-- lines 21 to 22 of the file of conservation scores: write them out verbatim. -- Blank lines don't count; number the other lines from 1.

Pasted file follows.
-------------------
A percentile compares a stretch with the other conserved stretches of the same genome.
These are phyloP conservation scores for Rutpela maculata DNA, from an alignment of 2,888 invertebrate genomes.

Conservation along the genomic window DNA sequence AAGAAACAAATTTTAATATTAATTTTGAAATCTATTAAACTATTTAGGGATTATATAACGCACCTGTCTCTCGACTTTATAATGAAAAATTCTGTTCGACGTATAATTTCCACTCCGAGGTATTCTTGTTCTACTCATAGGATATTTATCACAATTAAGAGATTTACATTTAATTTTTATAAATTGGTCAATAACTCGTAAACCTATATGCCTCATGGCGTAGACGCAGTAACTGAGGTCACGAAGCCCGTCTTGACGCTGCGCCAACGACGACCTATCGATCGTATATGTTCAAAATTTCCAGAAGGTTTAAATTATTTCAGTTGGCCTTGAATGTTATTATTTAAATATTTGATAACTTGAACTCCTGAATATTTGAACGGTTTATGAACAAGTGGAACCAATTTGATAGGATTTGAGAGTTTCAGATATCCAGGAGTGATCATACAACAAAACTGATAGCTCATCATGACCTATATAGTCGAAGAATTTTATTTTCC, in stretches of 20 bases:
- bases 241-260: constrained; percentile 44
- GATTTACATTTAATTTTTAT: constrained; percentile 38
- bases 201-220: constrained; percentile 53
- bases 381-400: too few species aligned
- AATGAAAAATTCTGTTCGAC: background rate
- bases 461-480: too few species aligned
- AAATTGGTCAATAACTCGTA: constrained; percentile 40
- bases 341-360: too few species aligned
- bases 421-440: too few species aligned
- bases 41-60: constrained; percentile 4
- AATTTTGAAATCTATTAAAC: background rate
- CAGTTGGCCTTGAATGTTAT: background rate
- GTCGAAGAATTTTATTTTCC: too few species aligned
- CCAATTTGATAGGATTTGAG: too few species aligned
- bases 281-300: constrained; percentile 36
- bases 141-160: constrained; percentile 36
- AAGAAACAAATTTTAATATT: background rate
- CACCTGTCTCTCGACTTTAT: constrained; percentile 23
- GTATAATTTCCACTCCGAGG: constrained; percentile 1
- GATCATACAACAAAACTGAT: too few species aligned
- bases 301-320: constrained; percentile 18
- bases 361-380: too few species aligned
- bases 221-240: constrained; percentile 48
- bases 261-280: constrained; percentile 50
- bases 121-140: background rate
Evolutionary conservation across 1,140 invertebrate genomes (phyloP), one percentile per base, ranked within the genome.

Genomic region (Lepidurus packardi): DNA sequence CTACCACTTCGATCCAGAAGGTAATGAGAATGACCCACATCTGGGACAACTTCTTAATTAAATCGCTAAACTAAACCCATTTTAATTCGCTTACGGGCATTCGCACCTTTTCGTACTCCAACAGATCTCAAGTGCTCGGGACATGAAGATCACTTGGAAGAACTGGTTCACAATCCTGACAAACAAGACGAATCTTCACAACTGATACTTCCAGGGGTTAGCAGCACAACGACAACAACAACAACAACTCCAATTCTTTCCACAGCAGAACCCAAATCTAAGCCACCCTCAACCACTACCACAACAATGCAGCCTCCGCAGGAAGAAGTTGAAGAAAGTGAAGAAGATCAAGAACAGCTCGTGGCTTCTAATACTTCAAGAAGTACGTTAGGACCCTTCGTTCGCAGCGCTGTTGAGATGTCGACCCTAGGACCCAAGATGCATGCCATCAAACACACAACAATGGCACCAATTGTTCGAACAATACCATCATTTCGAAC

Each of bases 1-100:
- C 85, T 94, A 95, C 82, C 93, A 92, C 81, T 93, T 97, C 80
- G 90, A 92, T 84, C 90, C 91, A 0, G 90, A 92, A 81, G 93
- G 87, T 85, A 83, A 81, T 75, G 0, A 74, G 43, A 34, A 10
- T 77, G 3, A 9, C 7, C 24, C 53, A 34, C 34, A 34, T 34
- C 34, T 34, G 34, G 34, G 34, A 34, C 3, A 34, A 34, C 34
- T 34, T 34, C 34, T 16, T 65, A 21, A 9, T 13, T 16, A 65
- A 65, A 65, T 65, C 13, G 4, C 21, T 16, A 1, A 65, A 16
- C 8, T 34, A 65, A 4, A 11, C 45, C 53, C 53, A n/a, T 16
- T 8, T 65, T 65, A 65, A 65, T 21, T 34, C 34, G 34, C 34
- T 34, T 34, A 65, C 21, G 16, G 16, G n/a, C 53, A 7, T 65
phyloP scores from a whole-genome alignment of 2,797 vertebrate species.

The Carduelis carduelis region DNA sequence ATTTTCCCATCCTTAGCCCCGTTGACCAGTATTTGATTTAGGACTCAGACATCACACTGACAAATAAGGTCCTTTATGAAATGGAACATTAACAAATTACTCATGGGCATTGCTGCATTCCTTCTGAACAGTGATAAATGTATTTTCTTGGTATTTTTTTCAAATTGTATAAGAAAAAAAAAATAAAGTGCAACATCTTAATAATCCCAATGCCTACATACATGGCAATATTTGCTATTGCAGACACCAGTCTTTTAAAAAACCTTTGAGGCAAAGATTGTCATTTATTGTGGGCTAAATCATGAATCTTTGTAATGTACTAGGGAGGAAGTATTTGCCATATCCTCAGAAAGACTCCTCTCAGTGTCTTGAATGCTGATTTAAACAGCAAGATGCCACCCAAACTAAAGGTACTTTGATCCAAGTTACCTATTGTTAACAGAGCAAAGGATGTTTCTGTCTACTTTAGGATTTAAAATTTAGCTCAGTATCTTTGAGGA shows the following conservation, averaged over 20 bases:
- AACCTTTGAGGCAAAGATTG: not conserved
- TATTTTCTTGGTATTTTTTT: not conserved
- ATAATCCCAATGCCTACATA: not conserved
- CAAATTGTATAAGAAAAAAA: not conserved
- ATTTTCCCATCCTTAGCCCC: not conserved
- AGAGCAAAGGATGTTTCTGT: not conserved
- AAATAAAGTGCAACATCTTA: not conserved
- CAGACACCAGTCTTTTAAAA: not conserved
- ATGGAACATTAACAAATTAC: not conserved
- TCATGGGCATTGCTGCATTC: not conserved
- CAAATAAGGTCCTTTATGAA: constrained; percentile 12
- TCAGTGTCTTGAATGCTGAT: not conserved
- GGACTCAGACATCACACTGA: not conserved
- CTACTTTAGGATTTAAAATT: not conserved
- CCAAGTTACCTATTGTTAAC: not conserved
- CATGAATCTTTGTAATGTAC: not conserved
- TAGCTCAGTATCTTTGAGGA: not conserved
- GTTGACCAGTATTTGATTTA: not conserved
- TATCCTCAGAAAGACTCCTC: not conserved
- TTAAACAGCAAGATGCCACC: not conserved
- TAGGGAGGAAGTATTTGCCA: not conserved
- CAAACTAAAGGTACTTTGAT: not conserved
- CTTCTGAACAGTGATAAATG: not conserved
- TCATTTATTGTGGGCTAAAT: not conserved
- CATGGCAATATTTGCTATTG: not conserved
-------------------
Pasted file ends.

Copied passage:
- CACCTGTCTCTCGACTTTAT: constrained; percentile 23
- GTATAATTTCCACTCCGAGG: constrained; percentile 1